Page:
What is your Opportunity Cost of Self-Funding?
Webster’s Dictionary defines “Opportunity cost” in economic terms as “the opportunities forgone in the choice of one expenditure over others.”
In deciding the best way to finance a law firm, financial analysis proves that benefits of borrowing for litigation costs far outweigh the interest expense of a loan. If you can increase the value of your case by borrowing for case expenses and the incremental value of the case is greater than the cost of the loan, then you have made a wise investment. Similarly, if you borrow for marketing and advertising campaigns, which results in new cases that earn fees in excess of the borrowing expense, that too is a smart investment.
To illustrate this analysis, we often see two types of attorney financial management styles at Case Funding, each with their own investment / return profiles:
The Litigator – The Litigator’s goal is to weather the storm of defense’s low settlement offers and sometimes unlimited spending capability on depositions and experts before the facts of the case are known. This attorney prepares every case as if it will be going to trial – both intense time and financial resources are committed to fortify each case with impeccable research, experts, and strategy to the point where the defense will not wish to risk loss at trial. The attorney commits case expenses that have a direct impact on the value of the case at trial – for instance acquiring several expert testimonies rather than only one or professionally prepared trial exhibits that would succinctly relate the plaintiff’s damages to a jury. The strategy is to allow the case to get to a high enough case valuation that the defense reaches its tipping point – where the cost and risk of bringing their case to trial will far exceed a rational settlement.
Expense Profile: HIGH
Revenue Cycle: LONG GAPS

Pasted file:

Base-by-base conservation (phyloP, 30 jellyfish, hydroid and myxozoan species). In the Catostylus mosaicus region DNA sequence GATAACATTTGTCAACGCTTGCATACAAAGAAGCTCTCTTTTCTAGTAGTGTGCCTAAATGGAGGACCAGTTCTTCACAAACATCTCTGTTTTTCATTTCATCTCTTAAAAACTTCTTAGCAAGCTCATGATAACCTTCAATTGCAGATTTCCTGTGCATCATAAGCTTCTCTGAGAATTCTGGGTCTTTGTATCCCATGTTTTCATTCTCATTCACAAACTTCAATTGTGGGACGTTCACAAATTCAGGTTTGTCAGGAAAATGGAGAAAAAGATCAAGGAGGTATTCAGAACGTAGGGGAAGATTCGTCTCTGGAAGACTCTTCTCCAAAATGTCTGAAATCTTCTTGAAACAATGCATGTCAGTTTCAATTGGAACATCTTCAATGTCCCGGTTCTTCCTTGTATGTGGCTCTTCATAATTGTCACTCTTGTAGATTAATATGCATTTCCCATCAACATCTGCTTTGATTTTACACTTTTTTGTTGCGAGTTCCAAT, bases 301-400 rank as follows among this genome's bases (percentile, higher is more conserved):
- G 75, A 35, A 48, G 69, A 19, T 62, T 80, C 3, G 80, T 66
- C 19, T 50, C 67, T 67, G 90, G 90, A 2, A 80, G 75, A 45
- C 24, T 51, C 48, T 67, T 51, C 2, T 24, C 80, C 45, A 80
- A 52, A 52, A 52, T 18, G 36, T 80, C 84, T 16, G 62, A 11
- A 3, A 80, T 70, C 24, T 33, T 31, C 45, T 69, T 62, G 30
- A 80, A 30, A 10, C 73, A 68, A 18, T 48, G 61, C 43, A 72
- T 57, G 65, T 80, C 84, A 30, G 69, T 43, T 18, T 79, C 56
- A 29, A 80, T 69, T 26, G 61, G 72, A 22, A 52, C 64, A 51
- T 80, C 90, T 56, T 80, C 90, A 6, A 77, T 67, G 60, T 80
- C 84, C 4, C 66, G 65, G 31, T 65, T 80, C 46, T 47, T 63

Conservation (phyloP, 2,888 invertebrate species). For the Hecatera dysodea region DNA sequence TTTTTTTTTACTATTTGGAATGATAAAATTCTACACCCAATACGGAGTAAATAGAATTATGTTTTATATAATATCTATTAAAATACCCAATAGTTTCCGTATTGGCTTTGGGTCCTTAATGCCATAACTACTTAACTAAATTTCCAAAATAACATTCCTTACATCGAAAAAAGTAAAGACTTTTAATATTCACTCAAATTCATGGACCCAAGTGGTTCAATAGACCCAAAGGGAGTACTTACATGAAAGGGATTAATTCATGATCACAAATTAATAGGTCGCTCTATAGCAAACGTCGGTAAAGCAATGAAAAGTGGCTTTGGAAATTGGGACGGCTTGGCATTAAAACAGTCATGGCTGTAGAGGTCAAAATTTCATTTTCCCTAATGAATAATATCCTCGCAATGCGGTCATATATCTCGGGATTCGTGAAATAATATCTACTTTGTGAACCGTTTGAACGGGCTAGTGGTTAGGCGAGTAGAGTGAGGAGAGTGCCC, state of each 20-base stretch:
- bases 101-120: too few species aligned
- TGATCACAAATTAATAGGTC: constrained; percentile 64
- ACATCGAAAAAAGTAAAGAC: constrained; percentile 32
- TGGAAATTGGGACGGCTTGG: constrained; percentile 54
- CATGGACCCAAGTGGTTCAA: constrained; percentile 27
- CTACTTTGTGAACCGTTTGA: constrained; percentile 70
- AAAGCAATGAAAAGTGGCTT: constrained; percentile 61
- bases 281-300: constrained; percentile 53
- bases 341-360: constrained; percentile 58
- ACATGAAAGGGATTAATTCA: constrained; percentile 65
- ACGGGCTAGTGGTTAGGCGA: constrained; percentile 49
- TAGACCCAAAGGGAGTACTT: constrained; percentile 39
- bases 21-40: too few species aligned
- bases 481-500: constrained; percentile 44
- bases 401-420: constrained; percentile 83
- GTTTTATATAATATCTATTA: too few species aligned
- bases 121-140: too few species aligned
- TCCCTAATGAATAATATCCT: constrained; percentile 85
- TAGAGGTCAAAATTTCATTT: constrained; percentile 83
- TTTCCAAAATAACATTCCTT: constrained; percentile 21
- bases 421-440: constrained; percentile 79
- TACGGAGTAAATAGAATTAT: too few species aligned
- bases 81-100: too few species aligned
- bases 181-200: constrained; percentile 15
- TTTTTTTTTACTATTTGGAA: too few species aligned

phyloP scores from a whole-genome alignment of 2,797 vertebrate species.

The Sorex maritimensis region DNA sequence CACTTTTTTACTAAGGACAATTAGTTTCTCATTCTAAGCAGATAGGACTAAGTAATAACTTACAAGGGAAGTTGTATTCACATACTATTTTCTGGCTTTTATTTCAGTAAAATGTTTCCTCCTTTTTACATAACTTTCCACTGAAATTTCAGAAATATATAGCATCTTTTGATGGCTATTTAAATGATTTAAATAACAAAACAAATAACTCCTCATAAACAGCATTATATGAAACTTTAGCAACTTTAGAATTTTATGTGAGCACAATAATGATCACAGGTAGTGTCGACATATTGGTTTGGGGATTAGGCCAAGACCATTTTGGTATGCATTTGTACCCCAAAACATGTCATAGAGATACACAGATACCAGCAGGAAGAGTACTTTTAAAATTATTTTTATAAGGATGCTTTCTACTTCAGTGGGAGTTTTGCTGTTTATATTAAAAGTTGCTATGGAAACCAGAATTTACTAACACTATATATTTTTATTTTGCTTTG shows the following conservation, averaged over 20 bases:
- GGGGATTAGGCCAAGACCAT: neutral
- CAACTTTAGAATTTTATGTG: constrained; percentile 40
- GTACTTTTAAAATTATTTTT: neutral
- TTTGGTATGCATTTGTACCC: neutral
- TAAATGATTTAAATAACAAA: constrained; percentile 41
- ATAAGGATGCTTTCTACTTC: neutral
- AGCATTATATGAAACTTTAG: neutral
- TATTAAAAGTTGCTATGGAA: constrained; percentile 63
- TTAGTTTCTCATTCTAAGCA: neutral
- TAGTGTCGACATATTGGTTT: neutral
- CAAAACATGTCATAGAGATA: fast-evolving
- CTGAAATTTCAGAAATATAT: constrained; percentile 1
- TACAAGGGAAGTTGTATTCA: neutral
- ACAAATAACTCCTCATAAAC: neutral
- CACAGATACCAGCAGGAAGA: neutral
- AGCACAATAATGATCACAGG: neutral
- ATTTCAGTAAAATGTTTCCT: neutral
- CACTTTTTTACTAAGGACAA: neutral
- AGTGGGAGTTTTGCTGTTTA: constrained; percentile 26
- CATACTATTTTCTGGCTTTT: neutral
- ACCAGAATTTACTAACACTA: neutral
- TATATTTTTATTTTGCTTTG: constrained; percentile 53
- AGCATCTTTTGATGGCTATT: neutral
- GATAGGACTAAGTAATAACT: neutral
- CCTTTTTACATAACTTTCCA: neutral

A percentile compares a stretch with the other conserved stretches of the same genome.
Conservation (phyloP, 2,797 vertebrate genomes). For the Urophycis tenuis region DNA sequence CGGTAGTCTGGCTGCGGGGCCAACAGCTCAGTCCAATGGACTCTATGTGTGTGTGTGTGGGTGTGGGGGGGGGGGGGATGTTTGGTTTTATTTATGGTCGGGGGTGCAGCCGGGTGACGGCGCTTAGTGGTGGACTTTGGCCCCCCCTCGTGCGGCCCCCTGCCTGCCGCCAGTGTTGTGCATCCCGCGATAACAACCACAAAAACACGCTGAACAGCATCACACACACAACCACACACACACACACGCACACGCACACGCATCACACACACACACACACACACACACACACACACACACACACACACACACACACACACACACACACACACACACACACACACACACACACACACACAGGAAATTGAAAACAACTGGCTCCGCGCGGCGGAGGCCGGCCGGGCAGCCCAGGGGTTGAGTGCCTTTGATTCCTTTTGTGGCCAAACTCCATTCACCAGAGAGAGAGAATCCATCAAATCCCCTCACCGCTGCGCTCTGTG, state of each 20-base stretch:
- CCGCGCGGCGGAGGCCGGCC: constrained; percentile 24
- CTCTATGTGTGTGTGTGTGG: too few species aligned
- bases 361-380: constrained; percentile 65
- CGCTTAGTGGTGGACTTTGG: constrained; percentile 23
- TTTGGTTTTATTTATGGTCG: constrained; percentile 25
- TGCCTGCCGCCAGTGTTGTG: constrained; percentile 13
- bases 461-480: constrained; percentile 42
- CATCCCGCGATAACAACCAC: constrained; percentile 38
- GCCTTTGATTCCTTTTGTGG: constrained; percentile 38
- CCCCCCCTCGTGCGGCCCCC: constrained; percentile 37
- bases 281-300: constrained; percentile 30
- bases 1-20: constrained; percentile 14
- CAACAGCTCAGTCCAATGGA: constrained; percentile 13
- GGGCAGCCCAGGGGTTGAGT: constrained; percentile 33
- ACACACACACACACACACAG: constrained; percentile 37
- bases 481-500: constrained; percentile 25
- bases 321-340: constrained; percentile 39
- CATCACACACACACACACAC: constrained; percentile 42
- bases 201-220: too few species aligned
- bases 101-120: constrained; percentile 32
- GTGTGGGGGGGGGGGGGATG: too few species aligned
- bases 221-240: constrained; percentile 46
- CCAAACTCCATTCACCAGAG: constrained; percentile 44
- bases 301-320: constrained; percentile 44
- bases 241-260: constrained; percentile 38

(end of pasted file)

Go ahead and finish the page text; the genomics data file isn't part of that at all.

Strengths: These attorneys are very effective at winning cases at trial and earning high settlements.
Opportunity Costs: Commits time and cash resources of the firm to only a few cases ultimately concentrating the firm’s risk of loss. These attorneys forego expansive marketing programs and keep a trim case load.
Weaknesses: Traditional banks may be wary of extending financing to this attorney. Banks are unfamiliar with determining case values of contingent fee law firms and their unpredictable cash flow.
Benefits of Borrowing: This attorney understands that their case value and/or settlement offer increases incrementally in direct relation to their committed case costs.
The Marketer – This attorney’s goal is to play the numbers game. Identify high value cases, generate leads, qualify & retain the client – repeat. These attorneys have unlocked the secret to pulling leads in their niche case types and have built strong relationships with other law firms happy to take their vetted leads for a fee split arrangement. These attorneys are ‘people’ people, they know how to reach clients in need through cost effective marketing programs, they can harness technology and process to perform thorough and methodical intakes, and they have won the trust of their peers that their referrals are matches made in everyone’s best interest.
Expense Profile: HIGH MARKETING/LOW CASE COSTS
Revenue Cycle: IRREGULAR
Opportunity Costs: Without keeping a number of cases in-house, this attorney is always taking a percentage of a percentage.
Strengths: When large class action and mass torts cases settle, there is often a large reward to be had.
Weaknesses: There is often a very long lag time between signing clients and settlements, often several months or even many years. Marketing expenses are incurred upfront – while fees are earned at an unpredictable point down the road.
Benefits of Borrowing: During periods with limited cash flow, borrowing allows for the firm to continue its marketing campaigns.
The Bottom Line: In these operating styles, the remedy to recapture missed opportunities for the law firm could be to infuse more capital into the firm. When the Marketer borrows to maintain a high volume of intake while trying the cases they want to take on or the Litigator is able to turn to financing to cover their case costs – they are able to recapture those missed opportunities and offset their opportunity costs.
Where to Obtain Legal Financing and Attorney Funding: Try your bank first. Banks certainly have been the traditional source of financing. Unfortunately, regulators frown upon lending against contingent receivables these days and banks have virtually withdrawn from the marketplace. To address this liquidity gap, specialized lenders have emerged to serve the legal community exclusively. These “Legal Finance” firms provide working capital loans and lines of credit to attorneys and law firms, only relying on the future fees they will generate to get repaid.